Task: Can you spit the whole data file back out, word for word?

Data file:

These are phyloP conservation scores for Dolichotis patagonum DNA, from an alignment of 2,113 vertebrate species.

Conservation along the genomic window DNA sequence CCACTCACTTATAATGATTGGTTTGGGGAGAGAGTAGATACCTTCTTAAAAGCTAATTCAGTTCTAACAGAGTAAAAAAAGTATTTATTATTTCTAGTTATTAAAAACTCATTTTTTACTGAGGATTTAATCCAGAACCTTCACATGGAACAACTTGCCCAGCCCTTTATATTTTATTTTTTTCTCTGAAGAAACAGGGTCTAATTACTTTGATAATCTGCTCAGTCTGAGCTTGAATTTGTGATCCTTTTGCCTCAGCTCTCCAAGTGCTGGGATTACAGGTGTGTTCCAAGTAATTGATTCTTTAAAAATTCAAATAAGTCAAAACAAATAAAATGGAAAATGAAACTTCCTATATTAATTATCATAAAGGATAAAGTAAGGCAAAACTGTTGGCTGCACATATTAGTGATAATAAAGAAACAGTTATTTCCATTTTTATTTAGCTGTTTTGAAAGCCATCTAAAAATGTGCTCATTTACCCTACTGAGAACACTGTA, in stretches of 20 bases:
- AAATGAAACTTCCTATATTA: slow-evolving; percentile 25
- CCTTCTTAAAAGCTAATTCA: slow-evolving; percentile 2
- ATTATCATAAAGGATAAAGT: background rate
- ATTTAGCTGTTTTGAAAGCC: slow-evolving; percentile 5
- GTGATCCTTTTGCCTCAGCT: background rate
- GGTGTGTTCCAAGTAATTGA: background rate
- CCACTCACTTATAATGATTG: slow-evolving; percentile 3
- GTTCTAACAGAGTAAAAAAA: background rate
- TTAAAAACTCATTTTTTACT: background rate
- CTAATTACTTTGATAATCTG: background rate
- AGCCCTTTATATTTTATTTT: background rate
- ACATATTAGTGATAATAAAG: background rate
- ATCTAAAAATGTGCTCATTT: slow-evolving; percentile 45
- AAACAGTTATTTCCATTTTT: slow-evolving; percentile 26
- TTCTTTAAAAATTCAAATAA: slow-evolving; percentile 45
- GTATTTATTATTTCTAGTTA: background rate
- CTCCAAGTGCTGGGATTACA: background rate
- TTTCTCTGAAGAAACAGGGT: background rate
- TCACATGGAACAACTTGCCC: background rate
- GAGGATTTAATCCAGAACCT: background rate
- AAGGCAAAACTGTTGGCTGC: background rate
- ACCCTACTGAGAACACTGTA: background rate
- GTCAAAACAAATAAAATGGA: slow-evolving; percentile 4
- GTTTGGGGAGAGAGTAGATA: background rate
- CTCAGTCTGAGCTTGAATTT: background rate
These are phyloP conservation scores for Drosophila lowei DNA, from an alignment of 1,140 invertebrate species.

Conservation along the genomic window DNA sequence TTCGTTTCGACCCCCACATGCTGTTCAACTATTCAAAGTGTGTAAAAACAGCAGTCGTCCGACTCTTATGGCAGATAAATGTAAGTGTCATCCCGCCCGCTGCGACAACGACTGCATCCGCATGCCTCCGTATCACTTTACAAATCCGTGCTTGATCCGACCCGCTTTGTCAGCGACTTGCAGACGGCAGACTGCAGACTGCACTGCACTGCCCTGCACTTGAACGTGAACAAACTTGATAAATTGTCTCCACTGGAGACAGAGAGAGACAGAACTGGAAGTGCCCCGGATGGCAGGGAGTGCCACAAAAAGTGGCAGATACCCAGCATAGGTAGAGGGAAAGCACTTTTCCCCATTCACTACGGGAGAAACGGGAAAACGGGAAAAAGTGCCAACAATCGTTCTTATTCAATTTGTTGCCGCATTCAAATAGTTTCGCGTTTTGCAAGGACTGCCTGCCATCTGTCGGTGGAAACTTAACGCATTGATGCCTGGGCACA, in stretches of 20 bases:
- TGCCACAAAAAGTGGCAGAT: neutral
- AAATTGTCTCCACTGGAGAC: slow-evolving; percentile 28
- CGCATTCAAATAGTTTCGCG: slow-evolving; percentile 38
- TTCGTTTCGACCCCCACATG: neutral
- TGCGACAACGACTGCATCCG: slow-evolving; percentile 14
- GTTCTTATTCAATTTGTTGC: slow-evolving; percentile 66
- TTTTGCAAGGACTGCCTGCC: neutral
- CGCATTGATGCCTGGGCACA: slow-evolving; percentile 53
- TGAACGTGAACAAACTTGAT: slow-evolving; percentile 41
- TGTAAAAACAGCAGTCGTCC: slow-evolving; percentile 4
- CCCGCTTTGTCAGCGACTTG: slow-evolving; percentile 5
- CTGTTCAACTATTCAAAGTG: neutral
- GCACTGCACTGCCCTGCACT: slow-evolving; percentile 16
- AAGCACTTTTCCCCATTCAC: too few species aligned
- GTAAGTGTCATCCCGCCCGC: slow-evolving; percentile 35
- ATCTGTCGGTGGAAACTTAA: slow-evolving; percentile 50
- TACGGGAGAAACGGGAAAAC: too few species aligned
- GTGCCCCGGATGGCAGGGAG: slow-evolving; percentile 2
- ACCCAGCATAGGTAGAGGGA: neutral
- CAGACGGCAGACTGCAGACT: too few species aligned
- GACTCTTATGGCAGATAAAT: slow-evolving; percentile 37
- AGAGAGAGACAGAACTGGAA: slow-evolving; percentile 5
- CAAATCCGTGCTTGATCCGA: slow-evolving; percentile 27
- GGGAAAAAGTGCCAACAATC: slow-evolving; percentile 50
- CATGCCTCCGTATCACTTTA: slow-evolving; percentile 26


These are phyloP conservation scores for Dolichotis patagonum DNA, from an alignment of 2,113 vertebrate species.

Conservation along the genomic window DNA sequence CCACTCACTTATAATGATTGGTTTGGGGAGAGAGTAGATACCTTCTTAAAAGCTAATTCAGTTCTAACAGAGTAAAAAAAGTATTTATTATTTCTAGTTATTAAAAACTCATTTTTTACTGAGGATTTAATCCAGAACCTTCACATGGAACAACTTGCCCAGCCCTTTATATTTTATTTTTTTCTCTGAAGAAACAGGGTCTAATTACTTTGATAATCTGCTCAGTCTGAGCTTGAATTTGTGATCCTTTTGCCTCAGCTCTCCAAGTGCTGGGATTACAGGTGTGTTCCAAGTAATTGATTCTTTAAAAATTCAAATAAGTCAAAACAAATAAAATGGAAAATGAAACTTCCTATATTAATTATCATAAAGGATAAAGTAAGGCAAAACTGTTGGCTGCACATATTAGTGATAATAAAGAAACAGTTATTTCCATTTTTATTTAGCTGTTTTGAAAGCCATCTAAAAATGTGCTCATTTACCCTACTGAGAACACTGTA, in stretches of 20 bases:
- AAATGAAACTTCCTATATTA: slow-evolving; percentile 25
- CCTTCTTAAAAGCTAATTCA: slow-evolving; percentile 2
- ATTATCATAAAGGATAAAGT: background rate
- ATTTAGCTGTTTTGAAAGCC: slow-evolving; percentile 5
- GTGATCCTTTTGCCTCAGCT: background rate
- GGTGTGTTCCAAGTAATTGA: background rate
- CCACTCACTTATAATGATTG: slow-evolving; percentile 3
- GTTCTAACAGAGTAAAAAAA: background rate
- TTAAAAACTCATTTTTTACT: background rate
- CTAATTACTTTGATAATCTG: background rate
- AGCCCTTTATATTTTATTTT: background rate
- ACATATTAGTGATAATAAAG: background rate
- ATCTAAAAATGTGCTCATTT: slow-evolving; percentile 45
- AAACAGTTATTTCCATTTTT: slow-evolving; percentile 26
- TTCTTTAAAAATTCAAATAA: slow-evolving; percentile 45
- GTATTTATTATTTCTAGTTA: background rate
- CTCCAAGTGCTGGGATTACA: background rate
- TTTCTCTGAAGAAACAGGGT: background rate
- TCACATGGAACAACTTGCCC: background rate
- GAGGATTTAATCCAGAACCT: background rate
- AAGGCAAAACTGTTGGCTGC: background rate
- ACCCTACTGAGAACACTGTA: background rate
- GTCAAAACAAATAAAATGGA: slow-evolving; percentile 4
- GTTTGGGGAGAGAGTAGATA: background rate
- CTCAGTCTGAGCTTGAATTT: background rate
These are phyloP conservation scores for Drosophila lowei DNA, from an alignment of 1,140 invertebrate species.

Conservation along the genomic window DNA sequence TTCGTTTCGACCCCCACATGCTGTTCAACTATTCAAAGTGTGTAAAAACAGCAGTCGTCCGACTCTTATGGCAGATAAATGTAAGTGTCATCCCGCCCGCTGCGACAACGACTGCATCCGCATGCCTCCGTATCACTTTACAAATCCGTGCTTGATCCGACCCGCTTTGTCAGCGACTTGCAGACGGCAGACTGCAGACTGCACTGCACTGCCCTGCACTTGAACGTGAACAAACTTGATAAATTGTCTCCACTGGAGACAGAGAGAGACAGAACTGGAAGTGCCCCGGATGGCAGGGAGTGCCACAAAAAGTGGCAGATACCCAGCATAGGTAGAGGGAAAGCACTTTTCCCCATTCACTACGGGAGAAACGGGAAAACGGGAAAAAGTGCCAACAATCGTTCTTATTCAATTTGTTGCCGCATTCAAATAGTTTCGCGTTTTGCAAGGACTGCCTGCCATCTGTCGGTGGAAACTTAACGCATTGATGCCTGGGCACA, in stretches of 20 bases:
- TGCCACAAAAAGTGGCAGAT: neutral
- AAATTGTCTCCACTGGAGAC: slow-evolving; percentile 28
- CGCATTCAAATAGTTTCGCG: slow-evolving; percentile 38
- TTCGTTTCGACCCCCACATG: neutral
- TGCGACAACGACTGCATCCG: slow-evolving; percentile 14
- GTTCTTATTCAATTTGTTGC: slow-evolving; percentile 66
- TTTTGCAAGGACTGCCTGCC: neutral
- CGCATTGATGCCTGGGCACA: slow-evolving; percentile 53
- TGAACGTGAACAAACTTGAT: slow-evolving; percentile 41
- TGTAAAAACAGCAGTCGTCC: slow-evolving; percentile 4
- CCCGCTTTGTCAGCGACTTG: slow-evolving; percentile 5
- CTGTTCAACTATTCAAAGTG: neutral
- GCACTGCACTGCCCTGCACT: slow-evolving; percentile 16
- AAGCACTTTTCCCCATTCAC: too few species aligned
- GTAAGTGTCATCCCGCCCGC: slow-evolving; percentile 35
- ATCTGTCGGTGGAAACTTAA: slow-evolving; percentile 50
- TACGGGAGAAACGGGAAAAC: too few species aligned
- GTGCCCCGGATGGCAGGGAG: slow-evolving; percentile 2
- ACCCAGCATAGGTAGAGGGA: neutral
- CAGACGGCAGACTGCAGACT: too few species aligned
- GACTCTTATGGCAGATAAAT: slow-evolving; percentile 37
- AGAGAGAGACAGAACTGGAA: slow-evolving; percentile 5
- CAAATCCGTGCTTGATCCGA: slow-evolving; percentile 27
- GGGAAAAAGTGCCAACAATC: slow-evolving; percentile 50
- CATGCCTCCGTATCACTTTA: slow-evolving; percentile 26